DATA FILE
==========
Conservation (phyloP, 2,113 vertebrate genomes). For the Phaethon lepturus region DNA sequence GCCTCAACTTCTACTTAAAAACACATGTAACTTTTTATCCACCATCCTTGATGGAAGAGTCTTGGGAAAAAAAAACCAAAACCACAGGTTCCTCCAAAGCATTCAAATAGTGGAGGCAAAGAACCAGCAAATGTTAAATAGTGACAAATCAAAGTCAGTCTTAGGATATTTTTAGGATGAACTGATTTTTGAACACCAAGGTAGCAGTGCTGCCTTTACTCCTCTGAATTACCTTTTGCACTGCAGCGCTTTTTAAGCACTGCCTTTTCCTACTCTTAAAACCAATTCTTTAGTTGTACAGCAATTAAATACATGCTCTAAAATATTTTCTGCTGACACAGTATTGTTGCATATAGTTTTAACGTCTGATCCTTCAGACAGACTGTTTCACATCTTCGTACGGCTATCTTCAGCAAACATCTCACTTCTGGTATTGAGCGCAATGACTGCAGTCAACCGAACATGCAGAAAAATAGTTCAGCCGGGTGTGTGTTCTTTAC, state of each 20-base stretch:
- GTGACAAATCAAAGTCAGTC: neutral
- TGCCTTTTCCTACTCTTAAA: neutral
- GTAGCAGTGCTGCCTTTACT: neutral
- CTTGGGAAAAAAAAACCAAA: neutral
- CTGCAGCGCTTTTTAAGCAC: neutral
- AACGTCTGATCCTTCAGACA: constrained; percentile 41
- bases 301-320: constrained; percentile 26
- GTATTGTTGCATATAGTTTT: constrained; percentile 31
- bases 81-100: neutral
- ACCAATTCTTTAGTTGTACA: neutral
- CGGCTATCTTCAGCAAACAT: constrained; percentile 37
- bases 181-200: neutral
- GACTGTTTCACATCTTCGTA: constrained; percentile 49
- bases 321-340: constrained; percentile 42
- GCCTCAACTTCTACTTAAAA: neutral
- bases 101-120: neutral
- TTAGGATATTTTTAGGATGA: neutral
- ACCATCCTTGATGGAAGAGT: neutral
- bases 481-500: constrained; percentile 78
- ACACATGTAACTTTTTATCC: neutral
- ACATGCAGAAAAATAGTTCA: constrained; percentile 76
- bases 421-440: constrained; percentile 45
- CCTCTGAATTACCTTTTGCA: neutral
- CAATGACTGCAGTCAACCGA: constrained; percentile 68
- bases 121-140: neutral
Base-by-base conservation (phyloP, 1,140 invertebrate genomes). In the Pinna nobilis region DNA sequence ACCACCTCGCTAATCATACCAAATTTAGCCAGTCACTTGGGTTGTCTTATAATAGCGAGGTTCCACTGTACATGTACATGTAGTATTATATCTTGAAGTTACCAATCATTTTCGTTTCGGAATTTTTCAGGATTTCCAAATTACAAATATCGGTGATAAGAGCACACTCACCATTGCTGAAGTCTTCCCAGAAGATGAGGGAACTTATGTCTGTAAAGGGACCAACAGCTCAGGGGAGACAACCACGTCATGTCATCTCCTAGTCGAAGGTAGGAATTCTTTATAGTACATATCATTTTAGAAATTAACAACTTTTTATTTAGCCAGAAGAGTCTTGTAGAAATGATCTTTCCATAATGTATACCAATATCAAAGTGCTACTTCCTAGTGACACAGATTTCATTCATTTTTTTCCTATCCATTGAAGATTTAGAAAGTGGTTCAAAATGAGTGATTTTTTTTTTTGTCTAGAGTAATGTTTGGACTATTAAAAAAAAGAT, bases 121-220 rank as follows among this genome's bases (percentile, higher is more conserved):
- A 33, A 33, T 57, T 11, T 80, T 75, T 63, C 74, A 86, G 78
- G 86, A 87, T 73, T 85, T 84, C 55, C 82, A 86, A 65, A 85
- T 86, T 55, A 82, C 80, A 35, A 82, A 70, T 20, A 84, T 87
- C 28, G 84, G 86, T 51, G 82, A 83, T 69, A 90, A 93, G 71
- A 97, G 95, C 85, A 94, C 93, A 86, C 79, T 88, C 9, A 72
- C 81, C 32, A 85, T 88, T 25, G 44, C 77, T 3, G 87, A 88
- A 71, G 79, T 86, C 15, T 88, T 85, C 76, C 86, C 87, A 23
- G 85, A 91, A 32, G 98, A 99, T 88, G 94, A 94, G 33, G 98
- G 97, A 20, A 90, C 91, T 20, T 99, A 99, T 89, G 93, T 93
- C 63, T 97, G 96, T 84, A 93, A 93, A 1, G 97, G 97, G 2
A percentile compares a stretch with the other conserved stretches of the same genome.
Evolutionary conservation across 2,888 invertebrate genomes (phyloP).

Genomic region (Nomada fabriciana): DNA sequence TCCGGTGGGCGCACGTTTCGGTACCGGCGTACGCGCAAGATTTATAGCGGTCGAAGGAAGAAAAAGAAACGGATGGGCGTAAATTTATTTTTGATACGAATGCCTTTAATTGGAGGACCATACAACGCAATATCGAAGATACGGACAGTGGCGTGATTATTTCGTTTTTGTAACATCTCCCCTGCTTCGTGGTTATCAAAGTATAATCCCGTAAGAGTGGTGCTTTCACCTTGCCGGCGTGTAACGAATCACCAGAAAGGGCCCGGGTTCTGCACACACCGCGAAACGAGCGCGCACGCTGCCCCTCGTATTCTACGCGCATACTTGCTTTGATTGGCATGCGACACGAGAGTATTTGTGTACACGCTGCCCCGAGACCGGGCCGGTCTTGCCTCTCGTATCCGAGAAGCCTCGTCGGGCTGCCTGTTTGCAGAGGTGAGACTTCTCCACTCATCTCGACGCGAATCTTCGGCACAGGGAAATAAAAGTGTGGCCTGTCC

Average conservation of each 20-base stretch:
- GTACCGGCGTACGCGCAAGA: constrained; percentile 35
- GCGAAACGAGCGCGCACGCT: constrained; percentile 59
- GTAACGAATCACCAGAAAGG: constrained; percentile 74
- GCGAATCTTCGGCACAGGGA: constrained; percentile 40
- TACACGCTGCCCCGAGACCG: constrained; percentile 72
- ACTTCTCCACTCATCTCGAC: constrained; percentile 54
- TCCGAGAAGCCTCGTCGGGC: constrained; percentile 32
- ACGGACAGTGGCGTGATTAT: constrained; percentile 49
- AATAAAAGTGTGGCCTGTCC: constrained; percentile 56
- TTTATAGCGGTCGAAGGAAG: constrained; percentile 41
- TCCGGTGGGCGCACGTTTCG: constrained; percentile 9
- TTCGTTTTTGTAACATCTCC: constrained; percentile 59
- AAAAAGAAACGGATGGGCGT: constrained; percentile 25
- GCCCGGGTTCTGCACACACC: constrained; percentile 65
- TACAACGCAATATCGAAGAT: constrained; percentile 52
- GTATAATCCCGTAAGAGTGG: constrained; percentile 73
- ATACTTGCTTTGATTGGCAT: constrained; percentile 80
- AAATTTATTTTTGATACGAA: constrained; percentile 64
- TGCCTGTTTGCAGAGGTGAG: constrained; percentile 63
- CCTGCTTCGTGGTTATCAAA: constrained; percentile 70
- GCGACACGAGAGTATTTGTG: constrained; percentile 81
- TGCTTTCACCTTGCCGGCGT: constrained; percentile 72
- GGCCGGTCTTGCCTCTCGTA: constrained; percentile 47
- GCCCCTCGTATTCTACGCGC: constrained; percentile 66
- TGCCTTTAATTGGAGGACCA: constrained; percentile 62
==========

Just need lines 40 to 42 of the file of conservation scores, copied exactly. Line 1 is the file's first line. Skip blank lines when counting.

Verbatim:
Genomic region (Nomada fabriciana): DNA sequence TCCGGTGGGCGCACGTTTCGGTACCGGCGTACGCGCAAGATTTATAGCGGTCGAAGGAAGAAAAAGAAACGGATGGGCGTAAATTTATTTTTGATACGAATGCCTTTAATTGGAGGACCATACAACGCAATATCGAAGATACGGACAGTGGCGTGATTATTTCGTTTTTGTAACATCTCCCCTGCTTCGTGGTTATCAAAGTATAATCCCGTAAGAGTGGTGCTTTCACCTTGCCGGCGTGTAACGAATCACCAGAAAGGGCCCGGGTTCTGCACACACCGCGAAACGAGCGCGCACGCTGCCCCTCGTATTCTACGCGCATACTTGCTTTGATTGGCATGCGACACGAGAGTATTTGTGTACACGCTGCCCCGAGACCGGGCCGGTCTTGCCTCTCGTATCCGAGAAGCCTCGTCGGGCTGCCTGTTTGCAGAGGTGAGACTTCTCCACTCATCTCGACGCGAATCTTCGGCACAGGGAAATAAAAGTGTGGCCTGTCC

Average conservation of each 20-base stretch:
- GTACCGGCGTACGCGCAAGA: constrained; percentile 35